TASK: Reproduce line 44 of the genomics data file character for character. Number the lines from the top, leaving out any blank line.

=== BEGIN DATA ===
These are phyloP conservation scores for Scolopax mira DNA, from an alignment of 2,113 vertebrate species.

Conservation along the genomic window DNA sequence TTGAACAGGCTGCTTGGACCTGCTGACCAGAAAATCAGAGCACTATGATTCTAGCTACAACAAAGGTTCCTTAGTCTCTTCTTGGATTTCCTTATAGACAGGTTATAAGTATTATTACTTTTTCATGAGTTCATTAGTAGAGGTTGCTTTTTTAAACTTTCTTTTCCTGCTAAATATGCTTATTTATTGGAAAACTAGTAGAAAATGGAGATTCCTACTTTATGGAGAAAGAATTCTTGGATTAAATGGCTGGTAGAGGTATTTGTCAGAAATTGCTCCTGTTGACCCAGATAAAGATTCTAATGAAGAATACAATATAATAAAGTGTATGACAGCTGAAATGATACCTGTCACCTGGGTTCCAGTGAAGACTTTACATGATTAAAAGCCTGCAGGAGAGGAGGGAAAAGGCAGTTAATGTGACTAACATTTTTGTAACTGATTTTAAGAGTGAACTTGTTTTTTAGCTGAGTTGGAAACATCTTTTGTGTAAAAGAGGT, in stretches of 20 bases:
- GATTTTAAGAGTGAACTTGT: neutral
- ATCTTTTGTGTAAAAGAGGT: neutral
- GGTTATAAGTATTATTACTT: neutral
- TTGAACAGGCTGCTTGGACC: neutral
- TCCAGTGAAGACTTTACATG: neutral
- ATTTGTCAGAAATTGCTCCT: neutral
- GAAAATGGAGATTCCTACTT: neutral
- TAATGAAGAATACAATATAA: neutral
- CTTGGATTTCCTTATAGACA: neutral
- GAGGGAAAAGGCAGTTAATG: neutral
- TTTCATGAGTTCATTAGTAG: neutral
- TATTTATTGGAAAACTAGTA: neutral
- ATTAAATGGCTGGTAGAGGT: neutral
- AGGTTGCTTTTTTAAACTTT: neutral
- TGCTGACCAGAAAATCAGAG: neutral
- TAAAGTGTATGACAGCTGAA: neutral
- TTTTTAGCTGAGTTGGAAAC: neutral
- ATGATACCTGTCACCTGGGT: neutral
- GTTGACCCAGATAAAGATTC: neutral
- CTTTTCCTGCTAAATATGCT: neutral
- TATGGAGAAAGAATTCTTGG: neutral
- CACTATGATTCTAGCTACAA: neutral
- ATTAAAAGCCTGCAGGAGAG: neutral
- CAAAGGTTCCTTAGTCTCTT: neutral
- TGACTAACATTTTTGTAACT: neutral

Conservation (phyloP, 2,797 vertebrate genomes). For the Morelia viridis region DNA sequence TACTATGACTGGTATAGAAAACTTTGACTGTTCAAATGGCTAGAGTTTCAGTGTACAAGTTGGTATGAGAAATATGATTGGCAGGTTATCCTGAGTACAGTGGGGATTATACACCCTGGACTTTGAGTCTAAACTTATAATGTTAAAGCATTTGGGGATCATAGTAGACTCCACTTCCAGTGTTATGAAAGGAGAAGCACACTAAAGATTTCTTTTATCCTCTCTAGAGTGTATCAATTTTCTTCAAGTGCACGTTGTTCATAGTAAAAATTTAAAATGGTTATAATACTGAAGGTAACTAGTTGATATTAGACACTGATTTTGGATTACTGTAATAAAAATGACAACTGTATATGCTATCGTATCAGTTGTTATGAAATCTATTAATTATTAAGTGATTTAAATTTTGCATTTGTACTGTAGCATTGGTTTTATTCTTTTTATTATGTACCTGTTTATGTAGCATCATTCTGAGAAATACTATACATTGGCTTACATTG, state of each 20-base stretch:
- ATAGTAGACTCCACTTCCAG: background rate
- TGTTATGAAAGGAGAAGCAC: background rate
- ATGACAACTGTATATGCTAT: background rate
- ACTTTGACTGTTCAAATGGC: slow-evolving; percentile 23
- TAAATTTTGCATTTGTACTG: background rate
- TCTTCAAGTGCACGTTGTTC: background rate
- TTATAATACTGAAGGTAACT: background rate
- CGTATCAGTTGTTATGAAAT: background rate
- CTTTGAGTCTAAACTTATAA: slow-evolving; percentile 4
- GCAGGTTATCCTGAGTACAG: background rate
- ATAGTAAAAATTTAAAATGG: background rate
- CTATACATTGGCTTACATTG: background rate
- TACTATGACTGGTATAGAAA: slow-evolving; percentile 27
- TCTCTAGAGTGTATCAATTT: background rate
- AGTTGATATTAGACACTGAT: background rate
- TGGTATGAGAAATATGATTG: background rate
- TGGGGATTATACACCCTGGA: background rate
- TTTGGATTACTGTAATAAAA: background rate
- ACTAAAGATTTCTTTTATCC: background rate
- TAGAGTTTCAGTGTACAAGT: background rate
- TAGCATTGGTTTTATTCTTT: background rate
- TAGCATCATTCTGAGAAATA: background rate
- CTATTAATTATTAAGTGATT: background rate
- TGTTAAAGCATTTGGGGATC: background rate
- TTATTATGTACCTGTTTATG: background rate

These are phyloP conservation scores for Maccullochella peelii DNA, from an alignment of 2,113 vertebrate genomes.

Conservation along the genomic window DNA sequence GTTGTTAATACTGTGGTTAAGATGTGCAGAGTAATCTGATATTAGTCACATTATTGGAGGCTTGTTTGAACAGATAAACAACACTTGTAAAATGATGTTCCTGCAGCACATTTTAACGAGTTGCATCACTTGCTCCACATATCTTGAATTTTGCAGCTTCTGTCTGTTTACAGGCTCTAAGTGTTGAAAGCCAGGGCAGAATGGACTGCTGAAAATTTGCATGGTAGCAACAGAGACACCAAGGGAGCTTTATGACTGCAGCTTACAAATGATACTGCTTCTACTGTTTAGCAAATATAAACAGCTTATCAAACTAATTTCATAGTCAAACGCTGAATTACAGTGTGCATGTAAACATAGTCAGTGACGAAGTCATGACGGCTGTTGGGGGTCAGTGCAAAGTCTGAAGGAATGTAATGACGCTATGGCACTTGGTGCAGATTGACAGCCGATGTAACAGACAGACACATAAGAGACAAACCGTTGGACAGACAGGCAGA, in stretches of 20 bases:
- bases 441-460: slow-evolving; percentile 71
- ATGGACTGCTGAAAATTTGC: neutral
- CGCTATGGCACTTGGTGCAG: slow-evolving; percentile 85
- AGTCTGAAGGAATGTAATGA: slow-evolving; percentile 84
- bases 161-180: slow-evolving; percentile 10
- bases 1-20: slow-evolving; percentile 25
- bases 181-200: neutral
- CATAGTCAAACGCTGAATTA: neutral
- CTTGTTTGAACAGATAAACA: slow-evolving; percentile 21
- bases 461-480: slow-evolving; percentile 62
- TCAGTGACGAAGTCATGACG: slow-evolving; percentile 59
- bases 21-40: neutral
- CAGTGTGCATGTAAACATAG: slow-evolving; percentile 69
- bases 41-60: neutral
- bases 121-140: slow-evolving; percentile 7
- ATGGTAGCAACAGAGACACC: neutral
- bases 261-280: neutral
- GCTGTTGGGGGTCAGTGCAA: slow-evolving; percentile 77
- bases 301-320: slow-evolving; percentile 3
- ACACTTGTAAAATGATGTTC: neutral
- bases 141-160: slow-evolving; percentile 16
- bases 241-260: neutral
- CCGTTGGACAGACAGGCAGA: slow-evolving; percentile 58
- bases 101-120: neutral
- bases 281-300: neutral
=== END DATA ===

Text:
- TGGTATGAGAAATATGATTG: background rate